Fathoms: Geiger to serve as parade’s grand marshal

Former civic leader, businessman served on City Council for 46 years

PORT ORCHARD — Very few citizens of our Kitsap County burg have cut as wide a swath as has Robert Geiger.

Now 91, Geiger’s name is synonymous with this city of 14,000. His last name graced the front sign of Geiger Family Rexall Pharmacy from 1957 to 2009 at the location where 7-Eleven now sits just off Bay Street in Port Orchard.

Perhaps most notably, this community leader and former small business owner is best remembered for his civic service. Geiger served 46-plus years as a member of the City Council until the end of 2007, when he retired from office. His years as a councilmember were recognized as having been the longest continuous tenure of any elected official in the state of Washington.

Fittingly, at the end of his time in office, Port Orchard City Hall’s council chambers were named in his honor.

On Saturday evening, Geiger and his wife Ursula — the couple married in 1959 and are celebrating their 60th anniversary of marriage this year — will sit atop a convertible while shepherding over the Fathoms O’ Fun Summer Festival’s Grand Parade along Bay Street. And Geiger will serve as the parade’s grand marshal.

Robert Geiger working in his pharmacy. (Courtesy photo)

Robert Geiger working in his pharmacy. (Courtesy photo)

Geiger said he remembers the “Days of ‘49’” celebrations in Port Orchard, a precursor to the Fathoms festival that now enlivens South Kitsap’s summers. He was a sponsor of Royalty Court contestant Sharon Vaughn, whose stint as Fathoms O’ Fun Queen led to a term as Miss Washington.

Geiger’s pharmacy store also sponsored numerous youth groups and young students over two decades.

In addition to his time as an elected city official, the Lincoln High School of Tacoma and University of Washington graduate was the familiar face behind the pharmacy’s counter.

While running a small business is difficult any day of the week, Geiger said he remembers when it sometimes became a life-or-death proposition. In the 1970s and 1980s, he and other pharmacists endured troubling instances of robberies and burglaries.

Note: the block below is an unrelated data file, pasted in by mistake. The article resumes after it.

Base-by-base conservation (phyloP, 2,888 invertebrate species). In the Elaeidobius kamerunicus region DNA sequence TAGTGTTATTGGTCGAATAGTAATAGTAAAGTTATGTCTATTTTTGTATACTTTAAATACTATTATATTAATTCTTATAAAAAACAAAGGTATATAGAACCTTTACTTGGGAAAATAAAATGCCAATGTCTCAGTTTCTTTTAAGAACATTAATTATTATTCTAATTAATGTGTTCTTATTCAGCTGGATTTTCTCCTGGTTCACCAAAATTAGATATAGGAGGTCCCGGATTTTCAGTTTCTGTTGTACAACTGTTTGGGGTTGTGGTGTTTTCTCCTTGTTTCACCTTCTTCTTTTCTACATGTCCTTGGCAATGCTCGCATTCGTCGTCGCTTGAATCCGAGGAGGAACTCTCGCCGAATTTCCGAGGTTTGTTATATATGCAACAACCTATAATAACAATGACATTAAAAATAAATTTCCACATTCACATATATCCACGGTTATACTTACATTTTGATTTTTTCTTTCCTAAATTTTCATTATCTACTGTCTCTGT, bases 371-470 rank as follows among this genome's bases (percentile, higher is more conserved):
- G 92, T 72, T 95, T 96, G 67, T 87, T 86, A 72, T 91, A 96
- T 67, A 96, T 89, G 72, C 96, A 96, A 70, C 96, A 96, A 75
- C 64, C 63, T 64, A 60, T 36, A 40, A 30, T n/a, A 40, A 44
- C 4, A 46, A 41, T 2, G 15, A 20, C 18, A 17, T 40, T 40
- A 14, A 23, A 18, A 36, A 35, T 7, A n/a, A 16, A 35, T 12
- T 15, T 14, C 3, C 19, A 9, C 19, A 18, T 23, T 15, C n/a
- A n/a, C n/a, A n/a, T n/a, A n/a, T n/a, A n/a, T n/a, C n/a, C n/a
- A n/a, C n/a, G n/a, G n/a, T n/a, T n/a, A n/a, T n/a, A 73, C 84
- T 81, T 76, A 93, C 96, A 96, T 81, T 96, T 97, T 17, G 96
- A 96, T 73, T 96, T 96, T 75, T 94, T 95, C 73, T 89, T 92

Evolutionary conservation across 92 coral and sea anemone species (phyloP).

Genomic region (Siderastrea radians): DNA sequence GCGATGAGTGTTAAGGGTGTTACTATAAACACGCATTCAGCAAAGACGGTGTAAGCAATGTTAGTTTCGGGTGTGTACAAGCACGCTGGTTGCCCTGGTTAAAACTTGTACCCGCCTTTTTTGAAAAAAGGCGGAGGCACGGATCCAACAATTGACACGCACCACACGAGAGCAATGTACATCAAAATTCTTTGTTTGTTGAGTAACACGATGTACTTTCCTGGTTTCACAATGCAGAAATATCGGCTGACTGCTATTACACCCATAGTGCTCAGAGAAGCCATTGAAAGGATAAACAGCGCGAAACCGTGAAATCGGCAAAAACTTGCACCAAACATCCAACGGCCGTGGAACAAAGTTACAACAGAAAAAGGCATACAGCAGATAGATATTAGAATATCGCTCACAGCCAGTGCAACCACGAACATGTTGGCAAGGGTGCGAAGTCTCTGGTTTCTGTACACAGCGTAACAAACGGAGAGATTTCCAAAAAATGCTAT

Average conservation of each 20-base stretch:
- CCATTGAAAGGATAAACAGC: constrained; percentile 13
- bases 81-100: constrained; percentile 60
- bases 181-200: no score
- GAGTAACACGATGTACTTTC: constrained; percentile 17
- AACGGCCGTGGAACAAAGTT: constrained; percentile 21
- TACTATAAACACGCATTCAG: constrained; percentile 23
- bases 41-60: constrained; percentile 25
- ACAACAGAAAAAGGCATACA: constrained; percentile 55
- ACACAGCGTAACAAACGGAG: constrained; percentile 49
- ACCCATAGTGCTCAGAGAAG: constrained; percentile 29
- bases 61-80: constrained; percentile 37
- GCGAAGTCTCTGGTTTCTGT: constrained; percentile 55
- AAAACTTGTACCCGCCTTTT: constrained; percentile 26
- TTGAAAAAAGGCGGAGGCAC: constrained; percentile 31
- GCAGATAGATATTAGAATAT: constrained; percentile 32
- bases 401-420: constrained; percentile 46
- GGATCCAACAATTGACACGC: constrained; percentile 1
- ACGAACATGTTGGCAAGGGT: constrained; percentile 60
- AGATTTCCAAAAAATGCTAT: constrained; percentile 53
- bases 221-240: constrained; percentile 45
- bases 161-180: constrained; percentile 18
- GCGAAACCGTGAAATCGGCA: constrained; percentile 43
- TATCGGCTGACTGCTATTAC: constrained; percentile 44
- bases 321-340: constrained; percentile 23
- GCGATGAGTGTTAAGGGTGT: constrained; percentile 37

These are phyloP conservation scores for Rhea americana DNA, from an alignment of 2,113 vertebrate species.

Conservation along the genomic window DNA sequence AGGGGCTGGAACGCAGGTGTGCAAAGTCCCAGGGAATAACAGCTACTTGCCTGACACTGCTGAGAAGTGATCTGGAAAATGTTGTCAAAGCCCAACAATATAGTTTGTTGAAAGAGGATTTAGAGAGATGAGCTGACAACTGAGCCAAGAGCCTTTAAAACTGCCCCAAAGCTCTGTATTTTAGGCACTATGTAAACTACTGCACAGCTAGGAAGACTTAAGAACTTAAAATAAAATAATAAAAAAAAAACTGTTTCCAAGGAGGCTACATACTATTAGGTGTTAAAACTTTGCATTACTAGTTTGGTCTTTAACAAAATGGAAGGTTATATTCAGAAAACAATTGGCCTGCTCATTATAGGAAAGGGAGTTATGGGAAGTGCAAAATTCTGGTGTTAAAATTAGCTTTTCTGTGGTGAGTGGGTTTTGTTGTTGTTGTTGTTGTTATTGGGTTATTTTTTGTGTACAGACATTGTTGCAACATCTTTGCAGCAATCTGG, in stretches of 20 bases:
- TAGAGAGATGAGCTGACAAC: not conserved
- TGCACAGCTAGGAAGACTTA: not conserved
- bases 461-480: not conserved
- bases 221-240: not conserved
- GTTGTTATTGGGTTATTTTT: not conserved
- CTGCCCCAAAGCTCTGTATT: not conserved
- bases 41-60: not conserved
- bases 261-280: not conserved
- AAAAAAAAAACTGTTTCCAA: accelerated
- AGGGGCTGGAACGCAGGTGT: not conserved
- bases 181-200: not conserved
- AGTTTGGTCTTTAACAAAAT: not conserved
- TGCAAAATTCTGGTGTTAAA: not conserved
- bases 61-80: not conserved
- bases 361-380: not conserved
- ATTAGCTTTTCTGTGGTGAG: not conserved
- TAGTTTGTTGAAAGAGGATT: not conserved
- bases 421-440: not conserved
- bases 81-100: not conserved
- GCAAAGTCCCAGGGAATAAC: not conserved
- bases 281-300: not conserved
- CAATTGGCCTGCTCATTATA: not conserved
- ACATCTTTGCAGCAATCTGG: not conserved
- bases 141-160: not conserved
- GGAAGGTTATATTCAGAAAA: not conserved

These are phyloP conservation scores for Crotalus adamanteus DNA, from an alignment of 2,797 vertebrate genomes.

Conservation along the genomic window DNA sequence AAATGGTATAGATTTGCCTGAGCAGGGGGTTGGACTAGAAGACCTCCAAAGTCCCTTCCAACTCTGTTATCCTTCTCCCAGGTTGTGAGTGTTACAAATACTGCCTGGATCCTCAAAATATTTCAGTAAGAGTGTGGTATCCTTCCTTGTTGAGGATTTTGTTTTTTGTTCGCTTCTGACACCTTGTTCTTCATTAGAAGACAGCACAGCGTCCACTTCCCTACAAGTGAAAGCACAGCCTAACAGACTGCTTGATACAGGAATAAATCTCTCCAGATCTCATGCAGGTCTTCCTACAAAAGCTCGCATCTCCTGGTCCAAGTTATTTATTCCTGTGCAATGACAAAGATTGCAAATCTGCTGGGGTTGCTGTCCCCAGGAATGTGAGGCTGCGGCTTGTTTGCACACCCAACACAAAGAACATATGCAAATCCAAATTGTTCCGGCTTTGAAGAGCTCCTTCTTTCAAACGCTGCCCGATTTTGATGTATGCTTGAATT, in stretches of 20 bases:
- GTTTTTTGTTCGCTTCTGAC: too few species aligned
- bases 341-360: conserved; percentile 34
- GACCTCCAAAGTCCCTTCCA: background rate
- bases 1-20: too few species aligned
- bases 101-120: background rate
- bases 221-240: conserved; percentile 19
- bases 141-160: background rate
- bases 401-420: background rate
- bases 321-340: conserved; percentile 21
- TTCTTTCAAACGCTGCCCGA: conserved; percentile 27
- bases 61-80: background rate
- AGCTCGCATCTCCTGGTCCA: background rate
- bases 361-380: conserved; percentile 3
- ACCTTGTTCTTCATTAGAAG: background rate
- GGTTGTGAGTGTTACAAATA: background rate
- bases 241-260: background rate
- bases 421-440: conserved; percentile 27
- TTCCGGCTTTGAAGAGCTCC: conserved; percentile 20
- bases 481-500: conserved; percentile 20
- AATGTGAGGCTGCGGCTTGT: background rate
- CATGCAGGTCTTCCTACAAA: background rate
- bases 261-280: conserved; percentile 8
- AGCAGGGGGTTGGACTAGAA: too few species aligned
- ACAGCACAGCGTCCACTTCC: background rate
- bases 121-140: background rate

During that time of rampant drug use in the nation, the former pharmacist said no business was immune to holdups and break-ins. “Every pharmacy in the state of Washington had been robbed at least once” during those years, he said.

His business had been broken into by burglars seeking drugs — one instance via entry hatches cut from the business above his and other times busting through the store’s entry doors.

Thankfully, those turbulent times have passed, he said.

The pharmacist shared a favorite, more enjoyable story from his days at the pharmacy:

Geiger recounted how one day, a big black Cadillac pulled up outside the store and the driver came inside. He asked the pharmacist to venture outside and speak with his mother, who was inside the Caddy. When Geiger leaned in toward the car’s window, the hand of the man’s mother jutted out and grabbed him. She then placed a big kiss on his lips and asked Geiger, “How does it feel to be kissed by a 90-year-old woman?”

The retired businessman now lives a quieter life with Ursula in the same Port Orchard home they’ve lived in since 1959. The couple has three children, two of whom are retired South Kitsap High School teachers. Daughter Carol Nelson was a Fathoms Queen at one time, and granddaughter Bailey Jo Nelson also took on Fathoms’ queenly duties.

The longtime Port Orchard community icon has seen the ups and downs of this community over the past 62 years. Asked if he had any observations to share about the city’s long-term future, Geiger said he is as interested as anyone to see what the future holds for Port Orchard.

“It’s as unpredictable as anything else because good things happen here and there,” Geiger said. “But most of the buildings downtown are owned by people who don’t do anything with them except collect the rent.”

The Fathoms parade’s grand marshal said that he hopes current community leaders instead look to the example set by Hannah Langer, widow of Frank Langer, who purchased Kitsap County Bank in 1922 (it was renamed Kitsap Bank in 1987). She became the first female bank president in the western United States and ran the operation until 1972.

“Mrs. Langer had the best interests of Port Orchard at heart while running the bank. More leaders should follow her example,” he said.